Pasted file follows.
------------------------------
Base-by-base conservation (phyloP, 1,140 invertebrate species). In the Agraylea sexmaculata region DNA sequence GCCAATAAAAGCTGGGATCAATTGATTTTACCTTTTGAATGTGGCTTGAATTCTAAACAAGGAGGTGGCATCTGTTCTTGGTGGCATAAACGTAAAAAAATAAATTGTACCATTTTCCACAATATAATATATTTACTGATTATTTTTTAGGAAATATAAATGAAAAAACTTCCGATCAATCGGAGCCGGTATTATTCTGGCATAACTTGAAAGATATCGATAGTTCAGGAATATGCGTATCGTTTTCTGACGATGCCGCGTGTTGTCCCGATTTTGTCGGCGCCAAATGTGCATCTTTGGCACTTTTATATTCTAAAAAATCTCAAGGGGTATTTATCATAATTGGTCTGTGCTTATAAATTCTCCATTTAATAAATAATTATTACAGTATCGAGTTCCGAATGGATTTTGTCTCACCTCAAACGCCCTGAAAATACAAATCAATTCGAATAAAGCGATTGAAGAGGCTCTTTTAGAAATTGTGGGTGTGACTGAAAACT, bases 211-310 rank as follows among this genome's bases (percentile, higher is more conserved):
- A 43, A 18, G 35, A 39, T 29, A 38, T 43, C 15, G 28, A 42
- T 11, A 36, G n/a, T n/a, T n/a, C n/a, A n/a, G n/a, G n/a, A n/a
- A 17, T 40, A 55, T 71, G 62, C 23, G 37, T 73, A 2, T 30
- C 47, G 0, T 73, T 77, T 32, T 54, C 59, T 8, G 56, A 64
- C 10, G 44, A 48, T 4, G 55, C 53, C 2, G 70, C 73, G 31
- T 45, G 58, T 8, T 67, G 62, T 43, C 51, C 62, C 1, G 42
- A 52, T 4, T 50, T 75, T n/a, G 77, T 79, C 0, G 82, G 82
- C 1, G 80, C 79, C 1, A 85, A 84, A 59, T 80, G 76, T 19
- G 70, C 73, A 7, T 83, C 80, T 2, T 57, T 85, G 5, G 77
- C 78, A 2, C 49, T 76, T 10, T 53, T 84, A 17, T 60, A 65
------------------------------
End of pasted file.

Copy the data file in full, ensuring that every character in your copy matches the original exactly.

Base-by-base conservation (phyloP, 1,140 invertebrate species). In the Agraylea sexmaculata region DNA sequence GCCAATAAAAGCTGGGATCAATTGATTTTACCTTTTGAATGTGGCTTGAATTCTAAACAAGGAGGTGGCATCTGTTCTTGGTGGCATAAACGTAAAAAAATAAATTGTACCATTTTCCACAATATAATATATTTACTGATTATTTTTTAGGAAATATAAATGAAAAAACTTCCGATCAATCGGAGCCGGTATTATTCTGGCATAACTTGAAAGATATCGATAGTTCAGGAATATGCGTATCGTTTTCTGACGATGCCGCGTGTTGTCCCGATTTTGTCGGCGCCAAATGTGCATCTTTGGCACTTTTATATTCTAAAAAATCTCAAGGGGTATTTATCATAATTGGTCTGTGCTTATAAATTCTCCATTTAATAAATAATTATTACAGTATCGAGTTCCGAATGGATTTTGTCTCACCTCAAACGCCCTGAAAATACAAATCAATTCGAATAAAGCGATTGAAGAGGCTCTTTTAGAAATTGTGGGTGTGACTGAAAACT, bases 211-310 rank as follows among this genome's bases (percentile, higher is more conserved):
- A 43, A 18, G 35, A 39, T 29, A 38, T 43, C 15, G 28, A 42
- T 11, A 36, G n/a, T n/a, T n/a, C n/a, A n/a, G n/a, G n/a, A n/a
- A 17, T 40, A 55, T 71, G 62, C 23, G 37, T 73, A 2, T 30
- C 47, G 0, T 73, T 77, T 32, T 54, C 59, T 8, G 56, A 64
- C 10, G 44, A 48, T 4, G 55, C 53, C 2, G 70, C 73, G 31
- T 45, G 58, T 8, T 67, G 62, T 43, C 51, C 62, C 1, G 42
- A 52, T 4, T 50, T 75, T n/a, G 77, T 79, C 0, G 82, G 82
- C 1, G 80, C 79, C 1, A 85, A 84, A 59, T 80, G 76, T 19
- G 70, C 73, A 7, T 83, C 80, T 2, T 57, T 85, G 5, G 77
- C 78, A 2, C 49, T 76, T 10, T 53, T 84, A 17, T 60, A 65